The Renaissance

The Renaissance is rightly celebrated for its creativity in the arts. For the history of psychology it initiated the transition from medieval to modern times. The distinctive development of the Renaissance was the reappearance of humanism: placing importance on individual human beings and their lives in this world as opposed to medieval concern with feudal social status and religious concern with their future lives in heaven or hell. As psychology is the science of individual mind and behavior, it owes a debt to humanism.

Although the Renaissance helped give birth to modern secular life, it began (as in the works of Francesco Petrarch. 1304-1374), by looking backward rather than forward. Renaissance writers derided the Middle Ages as dark and irrational and praised the Classical Age as enlightened and full of wisdom. The Party of the Ancients believed that people could do no more than imitate the glories of Greece and Rome. Right through the eighteenth century (the Enlightenment and Age of Reason) the influence of the Ancients lingered, as artists, architects, and political leaders looked to the Classical past for models of taste, style, and sound government.

Renaissance humanism turned the focus of human inquiry away from God and heaven toward nature. Freed from medieval religious prohibitions on dissection of the human body, artists such as Leonardo da Vinci (1452-1519) and physicians such as Andreas Vesalius (1514-1564) undertook their detailed anatomical study, beginning to see the body as an intricate but understandable machine. a key to scientific psychology. Since the dawn of time, people had closely observed nature but had rarely interfered in its operations. In the Renaissance, however, a new relationship between humans and nature took shape. Led by Francis Bacon (1561-1626), scientists began to interrogate nature by means of experimentation and sought to use their knowledge to control nature; Bacon said “knowledge is power.” Throughout the twentieth century, psychology has followed Bacon’s maxim, aiming to be a means of advancing human welfare. Applied psychology began with the Italian political writer, Niccolo Machiavelli (1469-1527), who linked the study of human nature to the pursuit of political power. Although he did not discard religious notions of right and wrong, Machiavelli looked unsparingly at human nature in the new naturalistic spirit, seeing humans as made more for sin than salvation. He told princes how to exploit human nature for their own ends while avoiding tempting paths of selfishness that could harm their nations.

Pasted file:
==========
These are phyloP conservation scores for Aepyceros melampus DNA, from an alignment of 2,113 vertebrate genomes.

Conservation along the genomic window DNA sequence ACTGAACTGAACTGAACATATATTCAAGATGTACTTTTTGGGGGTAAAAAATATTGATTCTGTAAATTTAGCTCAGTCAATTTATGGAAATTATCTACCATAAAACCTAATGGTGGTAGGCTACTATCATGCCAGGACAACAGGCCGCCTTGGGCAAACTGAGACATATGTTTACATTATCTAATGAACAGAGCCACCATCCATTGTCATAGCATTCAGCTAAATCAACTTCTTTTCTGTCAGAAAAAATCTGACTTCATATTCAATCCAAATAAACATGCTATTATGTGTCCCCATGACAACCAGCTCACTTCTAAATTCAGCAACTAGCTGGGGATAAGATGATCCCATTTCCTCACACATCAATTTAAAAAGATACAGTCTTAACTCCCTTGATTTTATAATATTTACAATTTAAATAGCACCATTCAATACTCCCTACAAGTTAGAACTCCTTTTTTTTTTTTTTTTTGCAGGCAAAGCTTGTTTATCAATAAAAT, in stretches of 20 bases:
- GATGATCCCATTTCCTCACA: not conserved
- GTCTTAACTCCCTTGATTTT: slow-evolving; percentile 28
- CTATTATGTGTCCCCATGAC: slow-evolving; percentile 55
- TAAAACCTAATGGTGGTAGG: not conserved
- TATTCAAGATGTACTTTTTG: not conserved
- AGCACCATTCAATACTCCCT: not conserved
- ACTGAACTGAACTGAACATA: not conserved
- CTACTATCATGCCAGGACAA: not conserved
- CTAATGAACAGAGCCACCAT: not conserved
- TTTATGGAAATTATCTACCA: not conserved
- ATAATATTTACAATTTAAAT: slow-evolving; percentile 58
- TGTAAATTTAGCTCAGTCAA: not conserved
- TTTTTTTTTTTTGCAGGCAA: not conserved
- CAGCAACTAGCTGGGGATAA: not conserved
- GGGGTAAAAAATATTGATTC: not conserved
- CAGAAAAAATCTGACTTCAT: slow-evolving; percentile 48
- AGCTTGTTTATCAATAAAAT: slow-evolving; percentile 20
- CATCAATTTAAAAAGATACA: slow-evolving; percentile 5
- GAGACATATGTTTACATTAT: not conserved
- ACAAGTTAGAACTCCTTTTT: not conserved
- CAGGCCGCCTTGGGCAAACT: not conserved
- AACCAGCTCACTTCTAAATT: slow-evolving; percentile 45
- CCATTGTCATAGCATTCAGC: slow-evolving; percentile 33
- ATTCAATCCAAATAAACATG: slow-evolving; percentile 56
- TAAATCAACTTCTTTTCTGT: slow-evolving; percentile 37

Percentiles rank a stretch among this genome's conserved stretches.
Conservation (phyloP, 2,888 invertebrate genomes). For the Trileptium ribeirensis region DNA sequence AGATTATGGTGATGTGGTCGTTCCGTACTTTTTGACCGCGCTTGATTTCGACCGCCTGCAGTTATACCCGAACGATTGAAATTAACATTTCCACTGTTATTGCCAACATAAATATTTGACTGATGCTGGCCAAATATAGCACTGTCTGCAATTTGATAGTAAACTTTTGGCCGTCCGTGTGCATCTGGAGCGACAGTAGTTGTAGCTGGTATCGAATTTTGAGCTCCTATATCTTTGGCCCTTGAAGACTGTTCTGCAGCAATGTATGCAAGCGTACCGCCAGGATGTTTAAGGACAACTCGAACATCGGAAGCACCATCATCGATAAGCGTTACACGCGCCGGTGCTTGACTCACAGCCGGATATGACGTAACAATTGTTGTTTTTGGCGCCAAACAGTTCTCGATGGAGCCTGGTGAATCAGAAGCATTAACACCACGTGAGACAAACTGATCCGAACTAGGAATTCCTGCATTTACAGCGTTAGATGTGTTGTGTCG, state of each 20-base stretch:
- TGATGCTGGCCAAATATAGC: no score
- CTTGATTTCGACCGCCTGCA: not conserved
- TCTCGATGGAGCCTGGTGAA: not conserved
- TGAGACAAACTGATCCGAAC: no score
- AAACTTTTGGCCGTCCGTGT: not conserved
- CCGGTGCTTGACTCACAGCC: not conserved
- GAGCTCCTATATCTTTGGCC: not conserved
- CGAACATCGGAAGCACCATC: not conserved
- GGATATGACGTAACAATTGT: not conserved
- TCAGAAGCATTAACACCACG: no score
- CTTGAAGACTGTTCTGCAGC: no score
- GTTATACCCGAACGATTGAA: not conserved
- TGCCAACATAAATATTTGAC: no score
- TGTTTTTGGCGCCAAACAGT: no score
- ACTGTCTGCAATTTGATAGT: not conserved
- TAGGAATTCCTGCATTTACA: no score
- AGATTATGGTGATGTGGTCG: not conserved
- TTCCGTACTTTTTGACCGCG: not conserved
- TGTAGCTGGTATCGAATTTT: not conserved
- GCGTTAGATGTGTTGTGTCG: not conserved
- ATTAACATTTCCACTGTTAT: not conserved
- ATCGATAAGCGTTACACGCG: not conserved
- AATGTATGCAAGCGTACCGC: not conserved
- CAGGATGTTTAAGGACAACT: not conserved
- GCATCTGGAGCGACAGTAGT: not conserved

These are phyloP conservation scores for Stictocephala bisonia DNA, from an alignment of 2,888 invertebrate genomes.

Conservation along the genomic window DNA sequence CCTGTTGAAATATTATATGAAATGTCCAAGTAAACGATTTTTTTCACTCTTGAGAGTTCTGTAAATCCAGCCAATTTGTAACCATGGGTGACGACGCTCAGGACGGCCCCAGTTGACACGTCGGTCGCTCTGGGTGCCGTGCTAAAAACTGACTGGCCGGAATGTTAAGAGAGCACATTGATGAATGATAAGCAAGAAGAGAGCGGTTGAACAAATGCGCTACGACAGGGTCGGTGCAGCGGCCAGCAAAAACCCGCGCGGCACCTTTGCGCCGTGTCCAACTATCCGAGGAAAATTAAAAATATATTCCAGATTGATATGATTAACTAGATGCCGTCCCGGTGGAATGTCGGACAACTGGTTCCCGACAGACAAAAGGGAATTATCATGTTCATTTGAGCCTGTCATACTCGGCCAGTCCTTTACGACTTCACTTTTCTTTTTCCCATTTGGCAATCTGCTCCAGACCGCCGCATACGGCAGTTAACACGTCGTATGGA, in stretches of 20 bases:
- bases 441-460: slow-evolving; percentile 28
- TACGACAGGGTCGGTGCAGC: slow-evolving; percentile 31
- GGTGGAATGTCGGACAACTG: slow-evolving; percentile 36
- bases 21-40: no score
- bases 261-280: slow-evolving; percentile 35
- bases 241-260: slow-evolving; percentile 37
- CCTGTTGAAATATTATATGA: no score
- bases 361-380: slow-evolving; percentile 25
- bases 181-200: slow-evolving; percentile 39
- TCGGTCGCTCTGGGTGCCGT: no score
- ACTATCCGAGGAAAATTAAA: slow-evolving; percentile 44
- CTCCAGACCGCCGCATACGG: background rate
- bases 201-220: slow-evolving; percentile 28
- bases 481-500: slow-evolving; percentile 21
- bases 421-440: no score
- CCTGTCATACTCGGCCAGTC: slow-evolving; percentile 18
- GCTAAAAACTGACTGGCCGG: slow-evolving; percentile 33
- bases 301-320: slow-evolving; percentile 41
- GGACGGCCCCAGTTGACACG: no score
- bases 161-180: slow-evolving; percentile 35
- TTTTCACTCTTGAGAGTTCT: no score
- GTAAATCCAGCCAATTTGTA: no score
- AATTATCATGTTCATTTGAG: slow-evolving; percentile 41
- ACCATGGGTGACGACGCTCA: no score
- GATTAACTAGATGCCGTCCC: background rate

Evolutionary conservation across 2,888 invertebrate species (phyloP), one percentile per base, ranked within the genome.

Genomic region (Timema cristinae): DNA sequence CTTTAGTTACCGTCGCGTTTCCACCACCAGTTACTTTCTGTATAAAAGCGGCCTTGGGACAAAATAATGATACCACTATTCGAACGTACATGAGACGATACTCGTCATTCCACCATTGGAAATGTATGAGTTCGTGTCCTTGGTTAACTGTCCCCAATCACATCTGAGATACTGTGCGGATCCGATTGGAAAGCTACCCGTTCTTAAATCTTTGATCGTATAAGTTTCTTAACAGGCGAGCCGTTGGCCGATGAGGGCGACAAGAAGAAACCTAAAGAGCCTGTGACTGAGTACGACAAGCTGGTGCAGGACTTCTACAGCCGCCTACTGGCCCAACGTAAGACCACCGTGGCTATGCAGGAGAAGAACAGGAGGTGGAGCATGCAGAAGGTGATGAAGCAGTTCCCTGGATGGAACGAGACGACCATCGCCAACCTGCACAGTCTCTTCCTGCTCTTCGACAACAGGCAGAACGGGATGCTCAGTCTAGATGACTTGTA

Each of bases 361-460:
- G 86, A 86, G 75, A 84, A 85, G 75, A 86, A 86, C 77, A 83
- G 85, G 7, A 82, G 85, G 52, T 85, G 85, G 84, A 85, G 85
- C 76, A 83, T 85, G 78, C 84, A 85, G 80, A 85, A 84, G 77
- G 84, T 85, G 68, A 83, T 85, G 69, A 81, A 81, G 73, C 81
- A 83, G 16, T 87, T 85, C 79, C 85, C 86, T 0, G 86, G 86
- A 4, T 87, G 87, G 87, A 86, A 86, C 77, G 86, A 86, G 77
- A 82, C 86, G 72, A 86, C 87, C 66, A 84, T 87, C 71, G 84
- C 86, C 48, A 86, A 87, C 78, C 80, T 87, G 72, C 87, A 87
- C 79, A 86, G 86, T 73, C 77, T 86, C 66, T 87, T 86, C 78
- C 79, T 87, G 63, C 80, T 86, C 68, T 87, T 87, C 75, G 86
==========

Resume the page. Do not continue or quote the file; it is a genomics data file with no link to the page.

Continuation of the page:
From the Renaissance interest in understanding nature came a point of view halfway between religion and modern science: Renaissance naturalism. Magnets are mysterious: How does a special lump of metal attract and repel others? Traditional explanations cited the supernatural: The magnet is inhabited by a demon or is under the spell of a sorcerer. Renaissance naturalism, however, attributed the magnet’s power to “a secret virtue, inbred by nature, and not by any conjuration.” The magnet’s power lay in the inherent nature of magnets, not in a demon or spell imposed on nature from without. Rejecting supernatural explanation represented a step toward science, but without an explanation of how magnetism worked, secret virtues remained as mysterious as demons.

Greater mysteries than magnetism, however, are life and mind. Why do living things move, but not stones? How do we perceive and think? Religion said a soul dwelled in bodies, making them alive and giving them experience and the capacity for action. In Greek, psuche meant “breath of life” (soul). Renaissance naturalism suggested that perhaps life and mind, like magnetism, were outcomes of natural powers possessed by living bodies, not infusions into nature from the soul. With regard to the mind, Renaissance naturalism suffered two drawbacks. As in the case of magnetism, it lacked any explanation of how the body caused mental activity. More disquieting was naturalism’s implication that humans have no souls, so that our personalities will perish with our bodies. To a large degree, scientific psychology was created as scientists, beginning with Rene Descartes, wrestled with these questions. Psychology seeks to give detailed explanations of mind and behavior without invoking a supernatural soul.

The Renaissance Party of the Ancients, which looked to the Classical past as the source of all wisdom, was challenged by the Party of the Moderns, who asserted that modern men and women were equal to the creative giants of the past. They proved they were right with the Scientific Revolution.